Helloooooo History People!
Anotha day anotha piece of history.
There is always something new and exciting to learn about the past; let’s take a look at what happened today…
1889: Completion and Dedication of the Eiffel Tower
1918: Daylight Savings Time First in the United States
1991: End of the Warsaw Pact
Today let’s take a look at the monumental opening of one of the most recognizable pieces of internationally acclaimed man-made architecture, the Eiffel Tower, in Paris, France.
On this day in 1889, Gustave Eiffel was finally able to announce the completion of this tower, constructed by his company, Compagnie des Établissements Eiffel, and named for himself, after two years of work.
Eiffel’s company designed and developed this structure with the purpose of accenting the 1889 world’s fair and commemorating the centennial of the French Revolution. However, at the time the plans were presented for the tower’s construction, there were a multitude of objections and disagreements among artists in the area, against the idea of the tower as w
ell as the style of it’s legendary architecture. The critics believed that Eiffel’s plans were too structurally unsound and not fit with the general look of the city. Meanwhile, Eiffel pushed forward with the idea and continued to struggle to gain momentum for his plans. He tried to sway some opinions by comparing his tower to the Egyptian pyramids in terms of size, magnitude, significance, and cultural importance. Eventually, Eiffel received approval for his ambitious plans, and began construction in 1887. For nearly two years, Eiffel’s team of engineers worked tirelessly until the tower’s completion, and the group even completed the job ahead of schedule and significantly under budget.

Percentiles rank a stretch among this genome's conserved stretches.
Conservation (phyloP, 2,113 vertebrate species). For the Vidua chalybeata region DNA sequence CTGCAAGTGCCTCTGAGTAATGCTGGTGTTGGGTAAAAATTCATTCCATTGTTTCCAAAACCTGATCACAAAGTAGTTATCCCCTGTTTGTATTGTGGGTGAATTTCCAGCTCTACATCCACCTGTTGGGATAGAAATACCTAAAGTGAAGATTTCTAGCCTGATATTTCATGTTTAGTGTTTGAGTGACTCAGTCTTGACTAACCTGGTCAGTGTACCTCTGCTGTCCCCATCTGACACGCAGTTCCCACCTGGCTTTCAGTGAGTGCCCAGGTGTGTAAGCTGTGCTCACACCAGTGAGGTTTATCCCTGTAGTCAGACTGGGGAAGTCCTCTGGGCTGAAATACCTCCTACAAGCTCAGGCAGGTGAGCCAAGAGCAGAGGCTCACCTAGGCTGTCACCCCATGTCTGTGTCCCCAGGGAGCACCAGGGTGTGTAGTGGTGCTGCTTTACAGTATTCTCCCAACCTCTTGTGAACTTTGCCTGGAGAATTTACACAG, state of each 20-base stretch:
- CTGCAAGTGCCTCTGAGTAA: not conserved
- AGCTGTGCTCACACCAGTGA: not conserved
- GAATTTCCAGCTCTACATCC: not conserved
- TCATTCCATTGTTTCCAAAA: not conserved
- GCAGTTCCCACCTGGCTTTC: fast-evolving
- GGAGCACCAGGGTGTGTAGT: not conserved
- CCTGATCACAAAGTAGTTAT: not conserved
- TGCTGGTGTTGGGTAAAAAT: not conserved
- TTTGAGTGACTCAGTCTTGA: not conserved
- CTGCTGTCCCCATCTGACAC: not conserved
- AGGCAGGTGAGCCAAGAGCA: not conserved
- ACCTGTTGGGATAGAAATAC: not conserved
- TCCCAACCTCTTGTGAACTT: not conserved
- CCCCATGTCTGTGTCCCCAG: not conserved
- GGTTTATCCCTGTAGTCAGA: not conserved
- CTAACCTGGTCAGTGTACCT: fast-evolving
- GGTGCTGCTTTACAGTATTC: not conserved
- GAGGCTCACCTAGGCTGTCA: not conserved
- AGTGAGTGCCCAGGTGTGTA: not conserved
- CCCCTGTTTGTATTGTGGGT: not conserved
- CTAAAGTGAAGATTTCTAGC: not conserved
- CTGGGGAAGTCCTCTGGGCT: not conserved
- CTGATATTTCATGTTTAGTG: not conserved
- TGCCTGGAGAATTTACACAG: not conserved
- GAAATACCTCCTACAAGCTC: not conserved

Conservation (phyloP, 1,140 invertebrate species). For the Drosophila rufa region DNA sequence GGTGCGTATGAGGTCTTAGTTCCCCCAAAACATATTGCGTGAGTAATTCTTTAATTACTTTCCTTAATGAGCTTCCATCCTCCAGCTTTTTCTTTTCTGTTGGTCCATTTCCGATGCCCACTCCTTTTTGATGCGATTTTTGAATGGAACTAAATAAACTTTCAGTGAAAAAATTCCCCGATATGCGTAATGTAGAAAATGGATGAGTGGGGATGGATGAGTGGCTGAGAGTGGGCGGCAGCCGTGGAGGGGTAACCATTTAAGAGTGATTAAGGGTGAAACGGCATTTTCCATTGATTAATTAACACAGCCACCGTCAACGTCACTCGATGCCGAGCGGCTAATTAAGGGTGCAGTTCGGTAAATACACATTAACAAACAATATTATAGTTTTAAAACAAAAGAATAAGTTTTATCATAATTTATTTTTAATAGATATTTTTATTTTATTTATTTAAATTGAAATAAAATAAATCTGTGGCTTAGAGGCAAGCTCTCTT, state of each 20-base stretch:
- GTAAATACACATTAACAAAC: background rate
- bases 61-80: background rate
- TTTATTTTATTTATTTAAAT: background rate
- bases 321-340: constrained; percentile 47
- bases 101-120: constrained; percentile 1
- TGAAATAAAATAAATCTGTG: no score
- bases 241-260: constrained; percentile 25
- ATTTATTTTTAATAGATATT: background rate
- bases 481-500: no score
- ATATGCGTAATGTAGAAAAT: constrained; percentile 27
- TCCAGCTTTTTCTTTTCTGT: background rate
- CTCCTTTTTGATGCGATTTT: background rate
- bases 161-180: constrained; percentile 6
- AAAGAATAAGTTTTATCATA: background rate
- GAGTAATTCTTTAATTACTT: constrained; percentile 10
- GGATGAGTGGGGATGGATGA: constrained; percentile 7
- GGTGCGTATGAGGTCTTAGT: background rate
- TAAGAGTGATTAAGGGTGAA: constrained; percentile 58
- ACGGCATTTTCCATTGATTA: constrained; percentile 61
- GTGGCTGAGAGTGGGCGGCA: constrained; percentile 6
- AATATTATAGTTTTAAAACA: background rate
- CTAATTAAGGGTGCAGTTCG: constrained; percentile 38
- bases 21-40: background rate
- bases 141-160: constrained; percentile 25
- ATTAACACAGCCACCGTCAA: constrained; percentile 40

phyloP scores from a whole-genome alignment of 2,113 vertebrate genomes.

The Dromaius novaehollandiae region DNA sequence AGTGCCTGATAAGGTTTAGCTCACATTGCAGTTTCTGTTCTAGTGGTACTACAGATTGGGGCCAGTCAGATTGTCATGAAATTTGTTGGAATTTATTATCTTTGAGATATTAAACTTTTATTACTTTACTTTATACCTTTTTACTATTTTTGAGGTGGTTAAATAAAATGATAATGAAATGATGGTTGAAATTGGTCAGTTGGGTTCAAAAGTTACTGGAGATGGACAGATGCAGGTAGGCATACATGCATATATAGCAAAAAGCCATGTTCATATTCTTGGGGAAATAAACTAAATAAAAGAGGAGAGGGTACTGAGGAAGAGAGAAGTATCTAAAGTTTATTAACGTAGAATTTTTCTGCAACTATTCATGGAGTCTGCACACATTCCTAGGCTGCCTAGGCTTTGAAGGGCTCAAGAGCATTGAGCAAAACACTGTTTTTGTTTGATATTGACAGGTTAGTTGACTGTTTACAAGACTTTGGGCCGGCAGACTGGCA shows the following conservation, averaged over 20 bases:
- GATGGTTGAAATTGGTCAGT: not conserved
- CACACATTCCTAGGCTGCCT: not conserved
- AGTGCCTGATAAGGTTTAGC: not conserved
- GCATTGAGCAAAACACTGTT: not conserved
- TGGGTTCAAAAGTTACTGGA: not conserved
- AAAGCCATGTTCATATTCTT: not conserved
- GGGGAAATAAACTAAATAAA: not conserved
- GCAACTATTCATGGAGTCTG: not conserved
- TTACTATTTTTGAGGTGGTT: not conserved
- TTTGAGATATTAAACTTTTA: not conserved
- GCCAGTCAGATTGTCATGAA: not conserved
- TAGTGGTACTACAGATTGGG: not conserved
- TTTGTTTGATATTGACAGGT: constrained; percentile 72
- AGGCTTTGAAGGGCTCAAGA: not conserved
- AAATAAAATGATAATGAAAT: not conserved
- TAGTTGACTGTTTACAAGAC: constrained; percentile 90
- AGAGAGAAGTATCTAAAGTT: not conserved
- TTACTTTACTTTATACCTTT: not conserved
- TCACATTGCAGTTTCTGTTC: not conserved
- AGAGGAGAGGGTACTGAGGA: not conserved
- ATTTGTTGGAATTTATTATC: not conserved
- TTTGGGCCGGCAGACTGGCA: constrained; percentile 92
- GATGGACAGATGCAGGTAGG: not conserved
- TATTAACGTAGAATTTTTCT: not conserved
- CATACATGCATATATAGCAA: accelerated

When Eiffel’s tower was finally finished, Eiffel decided to take a small number of government workers and members of the press to the highest point of the tower, today recognizable as the observation deck. The group had to reach the top level of the tower by climbing stairs that continued throughout the entirety of the its height, 1050 feet, for over an hour. Until the construction of the Chrysler Building in New York City, the Eiffel Tower was actually the tallest man-made structure in the world.
Clearly, after 128 years, this piece of architectural engineering legend has stood the test of time and is still one of the most notable pieces of human history ever created. I find it increasingly incredible as everyday I receive new pieces of knowledge about the world in which we live, that the structures in which we reside have in fact been designed and built by our fellow human beings. Take Old Main, for instance. Every time I walk by that building, I am consumed with such a feeling of awe at the amount of rich history that sleeps between its walls. It’s incredible to imagine that once upon a time, someone thought up the idea to build a structure that fulfilled not only its purpose, but that also looked appealing to the eye, and perhaps unintentionally ended up becoming the very essence of the place itself.
What is Penn State without Old Main? Or Paris without La Tour Eiffel? Our buildings not only offer physical protection, shelter, and functionality, but they also provide us with a story to tell. A dear friend of mine once told me that with anything you’re trying to say to someone, it’s always about the narrative. Buildings, ancient buildings, arguably weave greater narratives than can ever be told or written, or even read. This is because the very soul of history lives within their walls. It floods every room with its wondrous, encapsulating honesty. It paints itself with grace and permanence upon the foundation beams.
Where would we be today if not for the advancements in architecture and the capabilities of engineering or building? This is something I’ve been recognizing more and more as time progresses and I have come to witness a growing number of spectacular architectural designs in a variety of places. The different styles each tell a story of need, plausibility, functionality, and creativity. How interesting to think that one of the most basic human needs, shelter, can serve as arguably one of the most beneficial and inventive outlets for originality and learning to take a chance.
That’s all for now folks!
Quote of the Day:
“An optimist may see a light where there is none, but why must the pessimist always run to blow it out?”
-Rene Descartes (Philosopher, Born March 31, 1596)